Monday, January 07, 2013

Rent R us

Of note in Bloomberg today: "...Pittsburgh, where rents are at their highest in more than a decade."  Anyone have the underlying report?

In itself the writeup is curious in what it omits, but it raises the spectre of a bigger conundrum.  Most benchmarking of cost of living differences between regions mostly come down to housing costs.  Similarly, real estate costs are a big part of business costs.  So does this all mean Pittsburgh's advantage in cheaper real estate has its days numbered? 

2 Comments:

Anonymous BrianTH said...

From the article:

"In the fourth quarter, greater Pittsburgh office rents after landlord concessions climbed 1 percent from the previous three months, compared with 0.8 percent for the U.S."

That does imply that if this trend continues indefinitely, eventually Pittsburgh may not have relatively cheap real estate to offer. However, depending on the current magnitude of the difference, it might take a LONG time to catch up at that rate, and it might not catch up with all (or even most) of its closest competitors, and of course there is no guarantee this trend will continue indefinitely.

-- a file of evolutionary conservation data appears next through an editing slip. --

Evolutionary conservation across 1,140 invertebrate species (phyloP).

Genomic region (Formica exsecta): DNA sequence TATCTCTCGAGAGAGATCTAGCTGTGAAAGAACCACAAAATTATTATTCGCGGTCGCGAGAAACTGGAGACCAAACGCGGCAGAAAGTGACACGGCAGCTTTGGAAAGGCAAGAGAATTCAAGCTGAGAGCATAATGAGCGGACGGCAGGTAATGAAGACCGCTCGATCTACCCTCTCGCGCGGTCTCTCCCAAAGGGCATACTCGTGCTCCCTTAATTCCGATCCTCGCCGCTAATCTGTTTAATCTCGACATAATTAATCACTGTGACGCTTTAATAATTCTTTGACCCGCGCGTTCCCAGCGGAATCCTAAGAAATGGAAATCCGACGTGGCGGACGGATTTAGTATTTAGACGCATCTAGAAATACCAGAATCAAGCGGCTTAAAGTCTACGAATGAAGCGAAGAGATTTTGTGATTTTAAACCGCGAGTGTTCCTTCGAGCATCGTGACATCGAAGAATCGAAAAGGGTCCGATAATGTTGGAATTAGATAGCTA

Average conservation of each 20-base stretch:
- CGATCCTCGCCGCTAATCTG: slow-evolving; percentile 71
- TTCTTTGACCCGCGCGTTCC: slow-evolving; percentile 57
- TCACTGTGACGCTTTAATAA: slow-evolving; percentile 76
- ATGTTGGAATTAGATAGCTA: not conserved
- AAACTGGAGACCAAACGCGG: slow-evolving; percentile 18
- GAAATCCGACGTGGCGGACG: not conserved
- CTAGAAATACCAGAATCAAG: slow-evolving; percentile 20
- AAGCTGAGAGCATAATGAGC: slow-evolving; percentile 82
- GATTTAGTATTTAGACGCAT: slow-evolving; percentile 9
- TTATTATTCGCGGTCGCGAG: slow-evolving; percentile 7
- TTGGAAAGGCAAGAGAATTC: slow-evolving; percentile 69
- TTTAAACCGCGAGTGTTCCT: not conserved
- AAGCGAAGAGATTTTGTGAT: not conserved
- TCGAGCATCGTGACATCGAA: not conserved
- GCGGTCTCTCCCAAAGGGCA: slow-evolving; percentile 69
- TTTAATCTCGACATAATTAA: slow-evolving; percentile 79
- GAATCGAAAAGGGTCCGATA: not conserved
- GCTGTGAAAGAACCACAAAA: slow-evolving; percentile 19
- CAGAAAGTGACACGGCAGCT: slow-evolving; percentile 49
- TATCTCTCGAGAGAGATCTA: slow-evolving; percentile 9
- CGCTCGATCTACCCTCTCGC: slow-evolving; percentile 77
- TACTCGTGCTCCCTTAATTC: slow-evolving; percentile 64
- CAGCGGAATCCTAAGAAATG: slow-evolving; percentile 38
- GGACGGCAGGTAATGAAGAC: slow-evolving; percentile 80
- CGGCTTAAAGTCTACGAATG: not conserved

Still, very long term, it makes sense that Pittsburgh real estate would converge on more typical pricing (relative to its closest competitors), barring an idiosyncratic local economic disaster/sustained-malaise. But my point is that convergence could take quite a while.

Tuesday, January 08, 2013 12:44:00 PM  
Anonymous Anonymous said...

The housing overhang created by the exodus of big steel is just about done. What isn't occupied has been torn down. The mills are torn down. Manufacturing replaced with service and distribution industries. With the 50% decline in city population from 1950 not stabilized and growing for the first time we are at the budding stages of the possibility of real growth. Business tax reform is still needed to create real growth inside the city limits, and inside the county, but Pittsburgh could become a real destination if anchors like google can attract enough associated businesses to move in. Right now all they are doing is making it near impossible for startups to attract sweat equity help because their benefits and pay are so out of line with the local market. Should help housing though if it can be sustained. The overall picture is more complicated that it first appears....

Tuesday, January 08, 2013 8:37:00 PM  

Post a Comment

Links to this post:

Create a Link

<< Home